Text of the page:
Kendrick Lamar Turns It Up In ‘Power’ With Dramatic Debut – Review


SPOILER ALERT: This story includes details about tonight’s episode of Power.

If there was any doubt that 2018 belongs to Kendrick Lamar, the Grammy and Pulitzer-winning rapper extinguished the last embers with his appearance today in Power.

As the drug-addled NYC sidewalk hustler Laces, who comes under the dark influence of Curtis “50 cent” Jackson’s ruthless Kanan character, the Black Panther soundtrack curator’s dramatic debut shows yet another deep and rich vein in Lamar’s repertoire. Put it in terms that all performers aspire to, the Compton-raised superstar takes center stage and leaves you wanting more – which Power just might give us if Laces’ exit on the ‘Happy Birthday” episode of the Courtney Kemp-created drama’s fifth season is any hint.

Lamar’s crazy-eyed Laces may tell 50’s Kanan at one point in Safia Dirie-penned halfway point of Power’s current cycle that “none of this is real, I promise you that” but his acting chops are very real indeed and not to be missed. So, if you are feeling patient, you can wait until tonight to watch the blood-drenched episode on the Starz or, like an almost near majority of Power’s fan base, you can check it out on the Starz’s app now, as ‘Happy Birthday” was released at midnight there.

Either way, it’s something to see as Lamar and 50 Cent face off in a series of scenes that, of course, have implications across hip-hop generations as they do on screen. Interestingly, the addition of Lamar to the Power cast for tonight’s episode was neither the result of targeted casting nor a strategic marketing plan but the friendship between the G.O.O.D Kid, M.A.A.D. City artist and Jackson and the former’s love of the show. In that context, Kemp has said that Lamar’s appearance is not the start of a series of superstars of the week to juice the already impressive Power viewership.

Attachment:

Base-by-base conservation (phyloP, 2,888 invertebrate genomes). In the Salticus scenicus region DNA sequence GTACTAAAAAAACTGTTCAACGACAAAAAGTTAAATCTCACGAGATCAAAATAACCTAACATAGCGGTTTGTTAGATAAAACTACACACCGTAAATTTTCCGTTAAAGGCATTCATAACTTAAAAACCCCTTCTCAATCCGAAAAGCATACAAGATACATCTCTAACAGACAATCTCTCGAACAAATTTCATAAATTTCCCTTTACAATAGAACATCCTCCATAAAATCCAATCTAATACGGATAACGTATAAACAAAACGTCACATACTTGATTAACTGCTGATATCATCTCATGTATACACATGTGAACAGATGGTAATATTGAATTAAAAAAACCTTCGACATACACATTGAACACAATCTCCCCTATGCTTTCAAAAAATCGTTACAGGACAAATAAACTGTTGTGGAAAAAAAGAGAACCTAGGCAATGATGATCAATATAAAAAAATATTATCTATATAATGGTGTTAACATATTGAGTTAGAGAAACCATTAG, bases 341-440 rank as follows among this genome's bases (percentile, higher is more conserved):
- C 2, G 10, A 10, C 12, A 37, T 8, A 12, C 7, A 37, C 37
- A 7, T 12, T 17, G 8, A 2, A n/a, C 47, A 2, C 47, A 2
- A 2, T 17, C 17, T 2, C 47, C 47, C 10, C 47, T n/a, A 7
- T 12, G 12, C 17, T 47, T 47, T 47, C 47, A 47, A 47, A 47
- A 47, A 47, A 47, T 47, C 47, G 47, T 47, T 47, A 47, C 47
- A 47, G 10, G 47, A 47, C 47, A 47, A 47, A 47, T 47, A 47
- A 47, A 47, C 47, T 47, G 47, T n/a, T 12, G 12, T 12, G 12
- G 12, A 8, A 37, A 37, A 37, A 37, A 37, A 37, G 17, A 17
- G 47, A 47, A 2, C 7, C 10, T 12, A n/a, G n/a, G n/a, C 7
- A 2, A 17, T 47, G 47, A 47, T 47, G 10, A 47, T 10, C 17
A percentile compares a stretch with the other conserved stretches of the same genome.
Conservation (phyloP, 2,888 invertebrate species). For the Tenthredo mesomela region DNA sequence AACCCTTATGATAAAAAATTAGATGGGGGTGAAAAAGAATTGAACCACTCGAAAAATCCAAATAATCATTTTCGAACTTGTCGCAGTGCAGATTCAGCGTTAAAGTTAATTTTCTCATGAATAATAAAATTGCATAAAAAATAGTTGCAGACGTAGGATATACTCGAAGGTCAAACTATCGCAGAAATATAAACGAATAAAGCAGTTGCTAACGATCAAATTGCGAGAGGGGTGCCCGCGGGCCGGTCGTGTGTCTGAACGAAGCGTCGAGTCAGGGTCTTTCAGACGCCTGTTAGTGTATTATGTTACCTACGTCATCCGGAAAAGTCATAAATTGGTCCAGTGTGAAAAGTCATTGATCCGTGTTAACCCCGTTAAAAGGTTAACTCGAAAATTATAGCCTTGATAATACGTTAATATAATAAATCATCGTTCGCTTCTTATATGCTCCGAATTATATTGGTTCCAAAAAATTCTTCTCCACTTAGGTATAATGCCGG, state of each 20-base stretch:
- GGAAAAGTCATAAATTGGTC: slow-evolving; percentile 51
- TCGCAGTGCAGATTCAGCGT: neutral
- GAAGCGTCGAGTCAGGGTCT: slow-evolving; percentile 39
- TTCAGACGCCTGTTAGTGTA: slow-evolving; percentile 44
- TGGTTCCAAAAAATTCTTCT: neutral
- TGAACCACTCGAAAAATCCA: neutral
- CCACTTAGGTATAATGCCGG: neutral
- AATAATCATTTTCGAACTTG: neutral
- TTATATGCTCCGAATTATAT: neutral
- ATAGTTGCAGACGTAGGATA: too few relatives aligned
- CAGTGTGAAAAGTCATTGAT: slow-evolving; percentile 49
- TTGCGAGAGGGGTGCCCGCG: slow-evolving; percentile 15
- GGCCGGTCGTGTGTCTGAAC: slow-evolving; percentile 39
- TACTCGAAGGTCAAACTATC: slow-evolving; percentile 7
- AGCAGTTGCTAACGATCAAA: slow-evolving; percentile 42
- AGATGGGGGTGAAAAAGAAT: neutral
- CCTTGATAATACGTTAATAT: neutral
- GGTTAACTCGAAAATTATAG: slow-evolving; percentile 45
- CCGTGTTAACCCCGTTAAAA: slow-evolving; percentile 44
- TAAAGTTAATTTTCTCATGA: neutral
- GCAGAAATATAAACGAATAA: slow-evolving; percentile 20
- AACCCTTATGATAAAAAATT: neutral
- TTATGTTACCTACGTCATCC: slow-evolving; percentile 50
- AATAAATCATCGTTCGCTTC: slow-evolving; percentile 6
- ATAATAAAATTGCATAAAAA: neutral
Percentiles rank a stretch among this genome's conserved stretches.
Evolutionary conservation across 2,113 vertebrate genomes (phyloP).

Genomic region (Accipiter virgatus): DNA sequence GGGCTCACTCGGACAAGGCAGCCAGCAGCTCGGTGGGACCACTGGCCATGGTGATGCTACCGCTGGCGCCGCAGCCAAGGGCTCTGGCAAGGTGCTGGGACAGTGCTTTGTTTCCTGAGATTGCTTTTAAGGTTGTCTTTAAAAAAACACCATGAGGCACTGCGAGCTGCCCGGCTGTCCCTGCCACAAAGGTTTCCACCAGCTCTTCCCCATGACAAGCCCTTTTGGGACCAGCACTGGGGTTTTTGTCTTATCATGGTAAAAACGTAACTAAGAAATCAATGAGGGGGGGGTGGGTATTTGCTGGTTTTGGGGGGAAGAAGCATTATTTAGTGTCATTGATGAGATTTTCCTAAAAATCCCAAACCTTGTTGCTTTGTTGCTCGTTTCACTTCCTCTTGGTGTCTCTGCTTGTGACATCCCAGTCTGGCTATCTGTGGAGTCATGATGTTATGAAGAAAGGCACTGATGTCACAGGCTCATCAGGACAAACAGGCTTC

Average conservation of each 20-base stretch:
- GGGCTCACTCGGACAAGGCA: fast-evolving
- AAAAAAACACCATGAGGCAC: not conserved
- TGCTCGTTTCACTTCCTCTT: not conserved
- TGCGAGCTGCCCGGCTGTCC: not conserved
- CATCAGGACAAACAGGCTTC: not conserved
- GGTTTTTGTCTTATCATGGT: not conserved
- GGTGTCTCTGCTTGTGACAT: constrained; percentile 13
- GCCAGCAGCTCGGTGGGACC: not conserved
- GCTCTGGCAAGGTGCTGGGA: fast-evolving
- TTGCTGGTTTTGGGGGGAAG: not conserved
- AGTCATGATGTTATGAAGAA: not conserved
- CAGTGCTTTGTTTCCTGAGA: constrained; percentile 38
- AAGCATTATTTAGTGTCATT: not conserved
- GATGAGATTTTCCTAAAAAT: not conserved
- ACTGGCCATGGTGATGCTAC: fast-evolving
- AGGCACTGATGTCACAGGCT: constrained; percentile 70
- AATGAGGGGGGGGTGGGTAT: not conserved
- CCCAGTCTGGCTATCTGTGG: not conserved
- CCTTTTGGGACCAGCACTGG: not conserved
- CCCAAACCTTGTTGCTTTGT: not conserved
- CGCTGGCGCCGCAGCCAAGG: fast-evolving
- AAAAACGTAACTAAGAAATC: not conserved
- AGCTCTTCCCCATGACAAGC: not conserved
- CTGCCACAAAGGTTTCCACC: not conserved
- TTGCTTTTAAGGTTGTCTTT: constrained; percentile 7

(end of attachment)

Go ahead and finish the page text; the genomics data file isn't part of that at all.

Much more like Chris Rock’s career pivoting role of Pookie in 1991’s seminal New Jack City than either the semi-autobiographical big screen performances of Eminem in the Oscar-winning 8 Mile or 50 Cent himself in 2005’s Get Rich or Die Tryin’, Lamar’s bedraggled Laces is a fixture of the disenfranchised. At the same time, like many of those figures from the real world, he is determined to be a spirit instead of a ghost — pardon the Power in-joke of Omari Hardwick’s lead role. Lapsing into apparently fluent Spanish on occasion & spouting street philosophy and sociology of “mythological creatures” and the ills of modern life in the Sanford Bookstaver-directed episode, Lamar also delivers that essential element of a good guest star in adding another layer to an already well-weaved tale.

Laces might also be a role on which this season of change and “huge moves” as EP Kemp has deemed Season 5 of Power in the past, finds a new launch pad.

Amidst the powerful Power narratives of vengeance, betrayals, guns being pulled, new alliances, father figures, Daddy issues, subway overpass meetings, and, in this case, a stingingly tragic anniversary avoided and judgment slipping in a fog of grief, a rising undercurrent of today’s episode is that desire to change. From Hardwick’s grieving Ghost, Jackson’s increasingly conflicted Kanan, Joseph Sikora‘s scared Tommy, Naturi Naughton’s embattled Tasha and Lela Loren’s long game focused federal prosecutor, Power’s principals are no longer making the same moves that have fueled them since the series premiered in 2014.

Now, a lot of shows talk change and some even make the effort before lapsing back into the same old same old, it’s a great line but a hard endeavor. As Kendrick Lamar’s appearance on Power unveils, some shows actually walk the walk and that’s a real energizer in action.

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